Restoring the Chain of Friendship: British Policy and the Indians of the Great Lakes, 1783-1815

By Timothy D. Willig | Go to book overview

4
A New Society on the Grand River, 1784–1801

A third locale of British-Indian relations after the American Revolution was the Grand River, a tributary in Upper Canada flowing into the northeastern end of Lake Erie, set aside by Governor-General Sir Frederick Haldimand in 1784 for the Six Nations and their dependencies who had fought for the British during the war. At Amherstburg and in the North, Britain had maintained a sphere of influence mainly through trade and Indian gifts, though in the 1790s at Amherstburg, British officers reduced all gifts and annual presents to their former Native allies. The Grand River community was distinctive in that it was a large grant of territory intended as a place of settlement for the loyal refugee tribes, including Mohawks, Cayugas, Onondagas, Senecas, Tuscaroras, and Delawares, most of whom were from New York.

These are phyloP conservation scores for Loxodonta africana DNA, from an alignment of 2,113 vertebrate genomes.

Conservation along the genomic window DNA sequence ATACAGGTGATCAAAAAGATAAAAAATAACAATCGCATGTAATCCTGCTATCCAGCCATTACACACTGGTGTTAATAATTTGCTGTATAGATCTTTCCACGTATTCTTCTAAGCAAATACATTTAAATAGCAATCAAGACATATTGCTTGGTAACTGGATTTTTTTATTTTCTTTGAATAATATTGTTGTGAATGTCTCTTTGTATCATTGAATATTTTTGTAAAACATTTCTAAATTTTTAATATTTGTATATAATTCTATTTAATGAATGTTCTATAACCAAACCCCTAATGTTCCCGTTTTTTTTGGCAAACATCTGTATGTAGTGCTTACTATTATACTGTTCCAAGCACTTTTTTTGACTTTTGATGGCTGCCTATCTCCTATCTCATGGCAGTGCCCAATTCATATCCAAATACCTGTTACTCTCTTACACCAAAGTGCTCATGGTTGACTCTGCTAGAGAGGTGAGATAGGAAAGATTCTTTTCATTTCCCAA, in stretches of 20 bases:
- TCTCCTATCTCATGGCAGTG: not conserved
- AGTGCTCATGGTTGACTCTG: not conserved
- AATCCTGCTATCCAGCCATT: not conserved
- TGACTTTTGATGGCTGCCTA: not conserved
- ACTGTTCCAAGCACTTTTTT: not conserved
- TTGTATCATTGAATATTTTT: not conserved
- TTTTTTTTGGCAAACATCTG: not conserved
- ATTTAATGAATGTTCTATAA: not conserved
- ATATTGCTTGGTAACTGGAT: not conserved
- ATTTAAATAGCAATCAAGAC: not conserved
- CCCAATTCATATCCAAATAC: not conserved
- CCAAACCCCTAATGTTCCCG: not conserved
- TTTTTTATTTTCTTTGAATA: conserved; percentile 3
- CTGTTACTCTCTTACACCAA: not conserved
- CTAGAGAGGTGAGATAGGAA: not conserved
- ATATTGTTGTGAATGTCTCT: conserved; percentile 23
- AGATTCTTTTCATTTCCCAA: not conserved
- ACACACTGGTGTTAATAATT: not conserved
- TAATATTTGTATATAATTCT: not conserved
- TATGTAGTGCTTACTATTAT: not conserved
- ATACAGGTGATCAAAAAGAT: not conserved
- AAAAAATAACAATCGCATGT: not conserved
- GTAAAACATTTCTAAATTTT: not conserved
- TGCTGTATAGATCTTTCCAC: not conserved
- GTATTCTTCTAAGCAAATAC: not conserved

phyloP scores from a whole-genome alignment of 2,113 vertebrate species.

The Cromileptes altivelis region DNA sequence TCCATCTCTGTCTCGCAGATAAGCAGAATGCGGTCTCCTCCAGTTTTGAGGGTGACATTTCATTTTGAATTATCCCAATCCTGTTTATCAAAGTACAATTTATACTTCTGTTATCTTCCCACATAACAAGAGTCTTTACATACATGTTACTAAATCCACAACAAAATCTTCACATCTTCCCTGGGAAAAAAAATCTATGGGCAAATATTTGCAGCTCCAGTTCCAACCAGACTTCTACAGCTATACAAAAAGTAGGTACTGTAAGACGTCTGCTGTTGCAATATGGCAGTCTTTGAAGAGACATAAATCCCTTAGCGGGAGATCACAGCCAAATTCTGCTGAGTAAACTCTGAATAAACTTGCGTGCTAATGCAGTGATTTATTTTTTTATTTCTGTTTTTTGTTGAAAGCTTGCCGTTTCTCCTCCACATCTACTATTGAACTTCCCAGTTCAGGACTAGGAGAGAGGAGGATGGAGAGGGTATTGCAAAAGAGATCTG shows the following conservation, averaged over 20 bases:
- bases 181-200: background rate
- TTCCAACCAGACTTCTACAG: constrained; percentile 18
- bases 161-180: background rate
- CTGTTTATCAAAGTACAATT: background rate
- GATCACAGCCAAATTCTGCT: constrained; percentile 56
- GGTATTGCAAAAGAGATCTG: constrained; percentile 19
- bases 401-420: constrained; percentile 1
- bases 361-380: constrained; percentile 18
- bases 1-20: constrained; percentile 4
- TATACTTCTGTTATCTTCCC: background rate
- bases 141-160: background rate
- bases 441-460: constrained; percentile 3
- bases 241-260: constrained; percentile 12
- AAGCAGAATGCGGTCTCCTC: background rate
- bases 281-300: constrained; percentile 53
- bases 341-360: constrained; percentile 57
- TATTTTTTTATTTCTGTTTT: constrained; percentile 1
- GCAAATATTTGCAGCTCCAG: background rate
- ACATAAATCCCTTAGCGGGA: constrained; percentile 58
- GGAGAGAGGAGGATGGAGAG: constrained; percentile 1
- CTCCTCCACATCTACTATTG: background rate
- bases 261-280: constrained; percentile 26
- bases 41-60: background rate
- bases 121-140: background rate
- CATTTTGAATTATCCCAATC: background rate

This chapter explores how the terms of the Haldimand Grant became a contested subject between British authorities and the Natives. It first examines the period from 1784 to 1797, during which both tribal and British leaders attempted to define the nature of the grant on terms favorable to their respective interests. The key issue was whether the Indian residents of the Grand River would be allowed to sell land to white settlers. British resistance to such proposals contributed to a virtual deadlock between the British and Indians regarding land sales by the end of this period, and the stalemate fueled a dispute over the extent of Six Nations' sovereignty and legal status of Natives in Canada in general.1 The Six Nations at the Grand River

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